Posted by Sean Flynt on 2011-03-15
A contest essay by Samford University History professor Jason Wallace was one of six selected for publication in the Alabama Humanities Review.
The contest for the Alabama Humanities Foundation's 2011 Whetstone-Seaman Faculty Development Awardsolicited papers on the theme of 'Civility: What Does it Mean in the 21st Century Debate?'
A selection committee composed of humanities scholars reviewed the papers blindly, selected the top six for publication in the Alabama Humanities Review, selected a winner among those and invited the honorees to attend a March 25 forum titled “Daring to Defend Our Rights: A Discussion of Civility in Alabama Public Life.”
Howard College of Arts and Sciences dean David Chapman nominated Wallace to contribute an essay. "All of us who have worked closely with Dr. Wallace are aware of his tremendous gifts as a scholar and teacher," Chapman said. "The Whetstone-Seaman honor is evidence that he is now being recognized as one of the finest young professors in our state."
Wallace, who was honored with Samford's 2011 Arts and Sciences Outstanding Teacher Award in February, said he looks forward to representing Samford and the humanities at the Montgomery event. "Humanities disciplines are responsible for recovering and maintaining those perennial ideas about human nature and the human good that make civil society possible," he said. "I'm glad to be part of the conversation in Alabama."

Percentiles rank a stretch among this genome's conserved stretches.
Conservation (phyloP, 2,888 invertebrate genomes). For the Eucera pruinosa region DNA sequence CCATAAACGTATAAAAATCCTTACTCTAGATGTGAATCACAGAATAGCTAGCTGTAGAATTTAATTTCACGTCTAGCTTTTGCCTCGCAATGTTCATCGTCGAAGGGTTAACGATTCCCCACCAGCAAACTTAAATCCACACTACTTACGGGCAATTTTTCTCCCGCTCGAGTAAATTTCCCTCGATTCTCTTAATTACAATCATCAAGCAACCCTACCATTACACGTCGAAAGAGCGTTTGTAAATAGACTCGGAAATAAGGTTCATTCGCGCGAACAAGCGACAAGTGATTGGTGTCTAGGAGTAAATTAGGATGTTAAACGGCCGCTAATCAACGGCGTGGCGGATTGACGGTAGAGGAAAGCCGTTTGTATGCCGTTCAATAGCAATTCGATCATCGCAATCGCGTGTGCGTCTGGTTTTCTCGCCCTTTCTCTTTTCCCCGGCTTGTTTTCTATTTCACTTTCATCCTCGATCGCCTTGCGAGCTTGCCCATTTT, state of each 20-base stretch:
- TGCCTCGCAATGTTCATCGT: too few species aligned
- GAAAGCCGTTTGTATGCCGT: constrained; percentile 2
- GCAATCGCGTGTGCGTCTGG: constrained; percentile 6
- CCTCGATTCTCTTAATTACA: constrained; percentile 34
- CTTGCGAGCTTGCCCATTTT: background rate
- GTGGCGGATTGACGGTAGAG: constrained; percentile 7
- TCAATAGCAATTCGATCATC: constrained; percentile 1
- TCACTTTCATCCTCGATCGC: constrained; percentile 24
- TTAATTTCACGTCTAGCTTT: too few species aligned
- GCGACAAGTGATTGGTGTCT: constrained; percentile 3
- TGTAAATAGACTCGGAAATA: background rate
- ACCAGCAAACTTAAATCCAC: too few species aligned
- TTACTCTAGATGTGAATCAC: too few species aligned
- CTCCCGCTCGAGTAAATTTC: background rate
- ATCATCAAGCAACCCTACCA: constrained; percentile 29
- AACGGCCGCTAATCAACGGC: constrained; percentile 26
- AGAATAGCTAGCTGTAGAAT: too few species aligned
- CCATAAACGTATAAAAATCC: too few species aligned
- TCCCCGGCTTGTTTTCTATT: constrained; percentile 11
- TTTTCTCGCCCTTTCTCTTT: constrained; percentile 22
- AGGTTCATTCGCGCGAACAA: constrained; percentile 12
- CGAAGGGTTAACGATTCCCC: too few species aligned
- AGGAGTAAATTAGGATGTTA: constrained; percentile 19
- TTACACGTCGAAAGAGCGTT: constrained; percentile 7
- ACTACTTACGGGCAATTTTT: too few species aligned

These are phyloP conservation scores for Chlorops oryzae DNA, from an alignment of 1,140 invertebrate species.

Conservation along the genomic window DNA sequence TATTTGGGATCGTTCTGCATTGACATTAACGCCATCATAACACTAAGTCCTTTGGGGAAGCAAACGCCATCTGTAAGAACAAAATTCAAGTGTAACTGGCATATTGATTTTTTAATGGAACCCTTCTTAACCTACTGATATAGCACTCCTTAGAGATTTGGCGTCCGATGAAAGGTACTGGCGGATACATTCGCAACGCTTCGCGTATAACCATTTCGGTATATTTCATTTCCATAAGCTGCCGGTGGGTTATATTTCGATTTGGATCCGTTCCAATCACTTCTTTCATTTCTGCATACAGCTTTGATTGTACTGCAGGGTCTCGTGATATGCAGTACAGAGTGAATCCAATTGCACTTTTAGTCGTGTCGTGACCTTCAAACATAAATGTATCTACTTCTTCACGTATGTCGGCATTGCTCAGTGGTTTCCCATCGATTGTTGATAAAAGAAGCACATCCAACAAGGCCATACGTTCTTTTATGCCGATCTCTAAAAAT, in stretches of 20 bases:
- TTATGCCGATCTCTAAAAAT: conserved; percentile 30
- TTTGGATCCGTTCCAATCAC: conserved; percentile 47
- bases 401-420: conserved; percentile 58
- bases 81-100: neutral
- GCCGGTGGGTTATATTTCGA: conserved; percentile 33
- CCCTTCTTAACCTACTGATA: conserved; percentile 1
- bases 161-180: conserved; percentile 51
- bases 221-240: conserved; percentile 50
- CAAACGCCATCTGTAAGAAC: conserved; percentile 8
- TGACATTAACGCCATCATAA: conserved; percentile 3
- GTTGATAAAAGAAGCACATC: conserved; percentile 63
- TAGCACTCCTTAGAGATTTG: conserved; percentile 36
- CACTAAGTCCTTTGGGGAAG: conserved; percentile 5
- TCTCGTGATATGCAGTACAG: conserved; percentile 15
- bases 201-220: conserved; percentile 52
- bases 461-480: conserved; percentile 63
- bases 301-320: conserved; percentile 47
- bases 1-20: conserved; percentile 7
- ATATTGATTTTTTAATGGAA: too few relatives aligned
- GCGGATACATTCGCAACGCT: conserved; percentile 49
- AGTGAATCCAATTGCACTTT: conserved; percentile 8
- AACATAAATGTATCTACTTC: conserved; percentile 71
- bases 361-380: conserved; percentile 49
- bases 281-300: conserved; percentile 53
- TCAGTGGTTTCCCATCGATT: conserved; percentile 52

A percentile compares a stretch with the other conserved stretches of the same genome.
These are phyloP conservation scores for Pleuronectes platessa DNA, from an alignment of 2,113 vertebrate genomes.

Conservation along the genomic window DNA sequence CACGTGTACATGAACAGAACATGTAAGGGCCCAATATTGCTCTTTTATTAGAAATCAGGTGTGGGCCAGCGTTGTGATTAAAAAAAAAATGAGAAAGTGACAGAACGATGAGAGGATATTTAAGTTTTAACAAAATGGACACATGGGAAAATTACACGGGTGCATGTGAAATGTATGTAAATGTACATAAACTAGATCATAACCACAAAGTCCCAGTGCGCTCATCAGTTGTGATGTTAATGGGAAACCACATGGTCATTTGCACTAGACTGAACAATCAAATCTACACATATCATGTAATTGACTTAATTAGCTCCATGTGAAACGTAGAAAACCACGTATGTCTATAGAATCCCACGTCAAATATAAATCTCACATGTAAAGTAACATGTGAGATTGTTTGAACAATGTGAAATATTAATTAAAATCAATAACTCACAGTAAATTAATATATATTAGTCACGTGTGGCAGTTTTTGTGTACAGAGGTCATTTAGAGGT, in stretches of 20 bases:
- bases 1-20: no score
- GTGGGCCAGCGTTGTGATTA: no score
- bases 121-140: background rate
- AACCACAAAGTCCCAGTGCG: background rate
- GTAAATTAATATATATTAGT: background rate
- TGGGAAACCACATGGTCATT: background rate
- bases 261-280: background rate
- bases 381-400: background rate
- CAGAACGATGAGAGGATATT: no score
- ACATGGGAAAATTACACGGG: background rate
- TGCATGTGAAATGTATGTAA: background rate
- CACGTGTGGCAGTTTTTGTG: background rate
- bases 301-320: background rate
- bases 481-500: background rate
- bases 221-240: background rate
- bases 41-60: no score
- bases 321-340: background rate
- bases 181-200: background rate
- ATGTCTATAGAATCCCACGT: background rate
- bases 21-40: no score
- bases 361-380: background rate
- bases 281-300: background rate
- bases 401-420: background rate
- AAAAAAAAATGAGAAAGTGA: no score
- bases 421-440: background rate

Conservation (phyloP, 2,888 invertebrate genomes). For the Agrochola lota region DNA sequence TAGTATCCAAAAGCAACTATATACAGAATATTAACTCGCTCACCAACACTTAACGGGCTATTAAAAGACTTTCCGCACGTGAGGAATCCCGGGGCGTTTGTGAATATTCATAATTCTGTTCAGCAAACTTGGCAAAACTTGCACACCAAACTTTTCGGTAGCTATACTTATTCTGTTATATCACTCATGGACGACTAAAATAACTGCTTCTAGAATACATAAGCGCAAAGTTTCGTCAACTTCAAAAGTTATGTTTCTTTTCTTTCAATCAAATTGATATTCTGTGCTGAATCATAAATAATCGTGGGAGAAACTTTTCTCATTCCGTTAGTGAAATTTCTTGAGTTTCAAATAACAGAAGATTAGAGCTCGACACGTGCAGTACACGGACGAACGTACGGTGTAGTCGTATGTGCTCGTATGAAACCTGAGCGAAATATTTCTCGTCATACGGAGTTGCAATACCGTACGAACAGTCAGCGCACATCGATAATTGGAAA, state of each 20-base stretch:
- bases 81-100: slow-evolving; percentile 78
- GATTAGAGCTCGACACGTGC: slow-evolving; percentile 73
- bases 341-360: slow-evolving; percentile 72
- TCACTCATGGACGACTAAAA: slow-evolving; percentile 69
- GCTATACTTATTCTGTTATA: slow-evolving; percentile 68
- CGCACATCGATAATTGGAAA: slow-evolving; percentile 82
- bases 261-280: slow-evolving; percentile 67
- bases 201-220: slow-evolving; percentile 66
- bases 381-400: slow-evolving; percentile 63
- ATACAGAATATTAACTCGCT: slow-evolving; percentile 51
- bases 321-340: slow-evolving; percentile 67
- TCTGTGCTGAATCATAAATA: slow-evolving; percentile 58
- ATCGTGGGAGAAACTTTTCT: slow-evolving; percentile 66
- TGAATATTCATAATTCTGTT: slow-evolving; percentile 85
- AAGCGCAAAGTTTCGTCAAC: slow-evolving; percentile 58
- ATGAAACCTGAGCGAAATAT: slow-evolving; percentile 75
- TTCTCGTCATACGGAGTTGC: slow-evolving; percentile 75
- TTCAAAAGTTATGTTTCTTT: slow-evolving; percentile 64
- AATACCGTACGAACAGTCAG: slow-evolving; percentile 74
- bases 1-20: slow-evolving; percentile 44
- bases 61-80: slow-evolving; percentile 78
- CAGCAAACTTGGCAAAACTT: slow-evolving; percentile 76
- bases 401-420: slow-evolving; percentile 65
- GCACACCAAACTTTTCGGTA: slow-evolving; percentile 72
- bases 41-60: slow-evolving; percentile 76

The March 25 forum will be held at 9:30 a.m. in Alabama Power Auditorium at the Alabama Department of Archives and History in Montgomery. The forum is co-sponsored by AHF and the David Matthews Center for Civic Life.
Contest winner Nick Jones of the University of Alabama-Huntsville will present his paper at the forum. His presentation will be followed by responses from five Alabamians, including noteworthy Alabama historian and Anniston Star columnist Dr. Harvey H. Jackson; media personality Tim Lennox; Birmingham entrepreneur and author Shelley Stewart; Central High School (Phenix City) gifted education teacher Barbara Romey; and David Mathews Center for Civic Life intern/Auburn University student Alexandria Smith. Christopher McCauley of the David Mathews Center will moderate discussion.
There is no cost to attend the forum and refreshments will be served beginning at 9:30 a.m.
For more information, contact the Mathews Center at (205) 665-9005 or the Alabama Humanities Foundation at (205) 558-3993.